Carmen BalberRounding out this week’s trifecta was a rare reversal by Google on the privacy front: The internet giant quietly stopped sharing consumers’ private emails and addresses with app developers that use its Google Play store. The reversal came after a Consumer Watchdog complaint to the Federal Trade Commission and California Attorney General Kamala Harris that Google was not only violating consumers’ privacy, but violating its own agreement with the FTC not to share information without consumers’ permission.

And this breaking news: This morning, the Court of Appeal sided with us to reject Mercury Insurance’s attempt to throw out a case the company has delayed for nearly a decade. The suit would hold Mercury accountable for charging illegal broker fees to consumers. We are fighting that battle on a second front before an administrative judge in San Francisco right now.

So that’s really four big wins this week. Thanks for sharing them with us.

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Posted by Carmen Balber, Executive Director of Consumer Watchdog.  Follow Consumer Watchdog on Facebook and on Twitter.

Google Ending Privacy Breach Consumer Watchdog Targeted in FTC Complaint

Google Play

Google apparently is ending an egregious privacy breach involving people who buy apps from its Google Play store using Google Wallet to pay. Consumer Watchdog filed a complaint to the Federal Trade Commission with a copy to California Attorney General Kamala Harris about what Google was doing. The complaint  alleged that the Internet giant was violating its privacy policies and its “Buzz” consent agreement with the FTC.

Rep. Hank Johnson, D-GA, also questioned Google about what it was doing.  Google was sending to apps developers the name, email address and address of people who bought apps on Google play.  It tried to claim that the the information was necessary for the transaction, but that’s clearly not the case when talking about downloading an app from its app store. Neither Apple nor Microsoft provide such personal information about people who buy apps from their stores. Google’s response to Rep. Johnson, confirmed what Google was doing and actually showed it was unnecessary.  Consumer Watchdog sent a second letter to the FTC with a copy to California Attorney General Harris when Google answered Rep. Johnson’s letter.

On Tuesday WebProNews and DroidLife reported Google was addressing the concerns on a new Wallet Merchant Center it is rolling out and no longer sending the personal information about apps buyers.

I’m glad the change is coming, but I’ve got questions.

What role did the Federal Trade Commission or the California Attorney General’s office play in this change?  Why did Google only act when formal complaints were filed? Will there be fines?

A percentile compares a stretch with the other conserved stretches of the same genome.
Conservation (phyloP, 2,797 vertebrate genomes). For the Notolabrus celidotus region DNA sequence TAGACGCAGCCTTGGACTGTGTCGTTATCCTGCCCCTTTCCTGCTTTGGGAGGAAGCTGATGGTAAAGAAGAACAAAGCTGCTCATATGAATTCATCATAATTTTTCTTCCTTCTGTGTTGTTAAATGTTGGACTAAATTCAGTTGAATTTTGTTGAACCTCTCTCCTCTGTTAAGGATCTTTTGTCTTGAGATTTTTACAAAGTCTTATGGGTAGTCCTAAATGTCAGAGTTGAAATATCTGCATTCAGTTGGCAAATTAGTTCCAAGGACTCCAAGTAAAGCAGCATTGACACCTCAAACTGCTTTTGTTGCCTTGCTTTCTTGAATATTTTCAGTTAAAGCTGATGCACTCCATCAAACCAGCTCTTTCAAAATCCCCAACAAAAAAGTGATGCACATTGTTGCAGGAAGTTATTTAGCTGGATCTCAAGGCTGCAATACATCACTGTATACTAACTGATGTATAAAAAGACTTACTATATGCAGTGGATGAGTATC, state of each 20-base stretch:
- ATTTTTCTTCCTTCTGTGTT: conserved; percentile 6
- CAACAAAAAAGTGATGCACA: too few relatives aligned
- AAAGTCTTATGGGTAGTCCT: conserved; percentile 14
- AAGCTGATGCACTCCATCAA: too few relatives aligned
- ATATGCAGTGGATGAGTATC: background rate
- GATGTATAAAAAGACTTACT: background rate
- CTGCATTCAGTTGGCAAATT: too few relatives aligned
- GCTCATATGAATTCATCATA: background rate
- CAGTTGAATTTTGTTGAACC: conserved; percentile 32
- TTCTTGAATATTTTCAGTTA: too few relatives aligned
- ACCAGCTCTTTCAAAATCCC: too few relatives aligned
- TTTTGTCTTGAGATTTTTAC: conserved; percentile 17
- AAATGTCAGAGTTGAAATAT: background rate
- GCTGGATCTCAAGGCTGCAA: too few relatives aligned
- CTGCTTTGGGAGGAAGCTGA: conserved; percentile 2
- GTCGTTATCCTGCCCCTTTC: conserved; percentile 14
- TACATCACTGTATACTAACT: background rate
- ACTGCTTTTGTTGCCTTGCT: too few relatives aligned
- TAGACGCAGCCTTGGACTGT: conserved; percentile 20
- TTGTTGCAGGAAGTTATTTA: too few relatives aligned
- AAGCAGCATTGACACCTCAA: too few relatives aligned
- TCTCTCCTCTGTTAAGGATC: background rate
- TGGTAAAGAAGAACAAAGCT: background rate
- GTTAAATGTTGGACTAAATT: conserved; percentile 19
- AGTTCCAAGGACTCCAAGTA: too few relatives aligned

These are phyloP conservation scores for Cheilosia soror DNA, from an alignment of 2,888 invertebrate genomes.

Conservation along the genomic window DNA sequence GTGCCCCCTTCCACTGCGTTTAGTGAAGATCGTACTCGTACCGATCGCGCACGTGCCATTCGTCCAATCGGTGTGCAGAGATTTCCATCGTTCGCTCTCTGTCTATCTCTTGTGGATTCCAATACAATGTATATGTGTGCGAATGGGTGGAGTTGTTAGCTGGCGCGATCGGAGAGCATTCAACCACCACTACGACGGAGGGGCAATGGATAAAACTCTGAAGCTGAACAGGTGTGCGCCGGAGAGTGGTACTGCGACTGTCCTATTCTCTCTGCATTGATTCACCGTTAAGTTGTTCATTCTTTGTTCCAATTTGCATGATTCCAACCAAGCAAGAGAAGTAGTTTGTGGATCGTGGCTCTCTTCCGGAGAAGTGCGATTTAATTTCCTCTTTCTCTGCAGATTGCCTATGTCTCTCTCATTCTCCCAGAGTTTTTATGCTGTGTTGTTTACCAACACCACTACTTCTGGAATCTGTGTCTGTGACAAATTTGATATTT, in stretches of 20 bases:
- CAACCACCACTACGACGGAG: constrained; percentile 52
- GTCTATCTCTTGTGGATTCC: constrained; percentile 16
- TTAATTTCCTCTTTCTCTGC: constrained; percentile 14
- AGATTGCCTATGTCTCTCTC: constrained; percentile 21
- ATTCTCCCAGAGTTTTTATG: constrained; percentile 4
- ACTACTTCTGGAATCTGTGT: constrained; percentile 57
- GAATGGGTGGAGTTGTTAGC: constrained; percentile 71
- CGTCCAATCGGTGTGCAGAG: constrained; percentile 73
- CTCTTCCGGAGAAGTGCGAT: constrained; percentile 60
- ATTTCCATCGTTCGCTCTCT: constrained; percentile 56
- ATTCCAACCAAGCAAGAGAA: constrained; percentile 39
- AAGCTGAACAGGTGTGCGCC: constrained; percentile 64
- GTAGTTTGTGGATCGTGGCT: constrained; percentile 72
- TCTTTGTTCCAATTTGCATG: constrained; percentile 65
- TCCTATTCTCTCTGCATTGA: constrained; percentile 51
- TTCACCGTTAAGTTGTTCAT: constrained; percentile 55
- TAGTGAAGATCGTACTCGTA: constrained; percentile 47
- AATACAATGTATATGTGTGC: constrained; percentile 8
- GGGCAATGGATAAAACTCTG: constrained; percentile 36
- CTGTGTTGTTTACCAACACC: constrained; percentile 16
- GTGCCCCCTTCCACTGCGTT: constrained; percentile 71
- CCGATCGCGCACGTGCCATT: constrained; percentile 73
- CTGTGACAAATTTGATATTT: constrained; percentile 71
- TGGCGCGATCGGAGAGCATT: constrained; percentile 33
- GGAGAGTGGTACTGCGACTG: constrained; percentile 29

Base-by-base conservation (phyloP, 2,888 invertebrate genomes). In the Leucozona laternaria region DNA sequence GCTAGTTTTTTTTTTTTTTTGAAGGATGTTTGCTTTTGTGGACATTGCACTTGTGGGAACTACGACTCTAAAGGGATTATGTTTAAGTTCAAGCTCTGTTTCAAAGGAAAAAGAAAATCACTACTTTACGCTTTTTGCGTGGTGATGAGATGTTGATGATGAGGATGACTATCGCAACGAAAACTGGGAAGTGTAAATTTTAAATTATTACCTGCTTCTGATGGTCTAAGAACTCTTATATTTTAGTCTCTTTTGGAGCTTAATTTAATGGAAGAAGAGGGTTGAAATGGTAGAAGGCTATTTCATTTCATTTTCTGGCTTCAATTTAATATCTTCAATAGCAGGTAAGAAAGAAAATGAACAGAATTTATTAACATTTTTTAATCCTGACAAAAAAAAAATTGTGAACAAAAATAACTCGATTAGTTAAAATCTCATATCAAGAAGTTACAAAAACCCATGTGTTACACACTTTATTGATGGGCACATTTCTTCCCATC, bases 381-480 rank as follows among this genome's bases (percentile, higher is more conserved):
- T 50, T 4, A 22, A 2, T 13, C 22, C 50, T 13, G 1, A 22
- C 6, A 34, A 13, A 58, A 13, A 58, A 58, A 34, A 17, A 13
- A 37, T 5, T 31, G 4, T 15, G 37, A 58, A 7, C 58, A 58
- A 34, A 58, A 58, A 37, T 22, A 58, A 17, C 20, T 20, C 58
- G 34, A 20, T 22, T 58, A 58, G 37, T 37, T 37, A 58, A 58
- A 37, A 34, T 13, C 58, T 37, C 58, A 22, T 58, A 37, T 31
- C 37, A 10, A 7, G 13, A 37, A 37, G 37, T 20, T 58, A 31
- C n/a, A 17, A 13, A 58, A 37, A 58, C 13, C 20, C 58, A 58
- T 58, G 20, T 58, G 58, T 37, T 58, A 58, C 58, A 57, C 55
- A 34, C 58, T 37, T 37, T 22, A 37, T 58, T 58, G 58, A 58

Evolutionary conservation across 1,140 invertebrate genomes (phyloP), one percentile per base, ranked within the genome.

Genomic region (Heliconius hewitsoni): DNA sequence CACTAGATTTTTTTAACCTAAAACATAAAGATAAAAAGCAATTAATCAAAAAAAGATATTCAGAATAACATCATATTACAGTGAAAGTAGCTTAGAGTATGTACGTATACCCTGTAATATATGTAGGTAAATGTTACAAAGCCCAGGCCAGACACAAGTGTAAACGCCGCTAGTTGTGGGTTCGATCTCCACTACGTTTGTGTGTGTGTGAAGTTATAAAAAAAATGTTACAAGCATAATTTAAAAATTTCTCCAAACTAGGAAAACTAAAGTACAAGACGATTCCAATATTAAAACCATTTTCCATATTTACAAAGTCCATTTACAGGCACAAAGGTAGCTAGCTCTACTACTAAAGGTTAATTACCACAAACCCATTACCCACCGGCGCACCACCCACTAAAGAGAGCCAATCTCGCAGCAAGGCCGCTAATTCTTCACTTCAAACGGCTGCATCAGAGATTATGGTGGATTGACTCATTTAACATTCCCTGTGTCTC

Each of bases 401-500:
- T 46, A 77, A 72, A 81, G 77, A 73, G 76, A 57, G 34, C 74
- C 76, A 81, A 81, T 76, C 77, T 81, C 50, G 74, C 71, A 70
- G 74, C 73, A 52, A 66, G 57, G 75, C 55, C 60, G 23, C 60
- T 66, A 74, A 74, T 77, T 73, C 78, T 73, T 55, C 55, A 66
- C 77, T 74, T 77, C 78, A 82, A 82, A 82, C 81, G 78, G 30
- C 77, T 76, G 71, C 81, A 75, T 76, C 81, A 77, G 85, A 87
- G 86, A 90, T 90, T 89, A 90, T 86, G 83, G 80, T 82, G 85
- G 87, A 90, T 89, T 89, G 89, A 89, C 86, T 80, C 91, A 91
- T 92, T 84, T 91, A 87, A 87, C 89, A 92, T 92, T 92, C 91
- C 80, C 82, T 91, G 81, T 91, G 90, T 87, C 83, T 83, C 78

John M. SimpsonGoogle has become a serial privacy violator.  You’ll remember that new sooner was the ink dry on the “Buzz” consent agreement than it was caught hacking around the privacy settings on the Safari browser used on iPhones, iPads and other Apple devices.  It ultimately cost Google a fine of $22.5 million, which is pocket change to a company that has annual revenue of around $50 billion. It’s like giving a $25 parking ticket to a person who makes $50,000 a year.

Google is simply figuring that fines are a cost — and a minor one at that — of doing business.  In case you missed it, on Monday Germany hit Google with a $189,225 for the Wi-Spy incident where its Street View Cars sucked up emails, URLs, passwords, account numbers as they snapped photos around the world.

In describing the fine The New York Times‘ Claire Cain Miller wrote:

Regulators in Germany, one of the most privacy-sensitive countries in the world, unleashed their wrath on Google on Monday for scooping up sensitive personal information in the Street View mapping project, and imposed the largest fine ever assessed by European regulators over a privacy violation.

The penalty? $189,225.

Put another way, that’s how much Google made every two minutes last year, or roughly 0.002 percent of its $10.7 billion in net profit.
It is the latest example of regulators’ meager arsenal of fines and punishments for corporations in the wrong. Academics, activists and even regulators themselves say fines that are pocket change for companies do little to deter them from misbehaving again, and are merely baked into the cost of doing business.

The fact Google is changing Google Wallet’s practices makes it clear Google violated the Buzz Agreement.   Google claims that it is taking privacy seriously now that it is operating for 20 years under the Buzz Agreement. It isn’t and the regulators aren’t holding Google’s feet to the fire.

The company’s executives need to be held to account in a meaningful way. I’ve always argued the way to get corporate executives’ attention is to hit them with jail time when they flout the law.  It’s not going to happen here, but a meaningful fine for the second Buzz violation sure would be nice.

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Posted by John M. Simpson, Director of Consumer Watchdog’s Privacy Project. Follow Consumer Watchdog online on Facebook and on Twitter.

When In Doubt, Speak Out

Jamie Court

A pro-consumer candidate to the Federal Trade Commission, who had the backing of the entire public interest community, really wanted the job. But this candidate didn’t want allies to go public for fear of alienating the White House. What happened?  Today POTUS hosed us and gave the keys to the FTC to corporate attorney Edith Ramirez.

The lesson: if you want to speak for the public, you have to speak publicly.

It’s just too easy to get caught up in the quagmire of worrying about alienating powerful people. Back channels and back room are the domain of those who want to turn their back on the public, not advocates for the public.

And the lesson, which came in healthy helpings this morning, can even be lost on those of us who typically have no control of our tongues.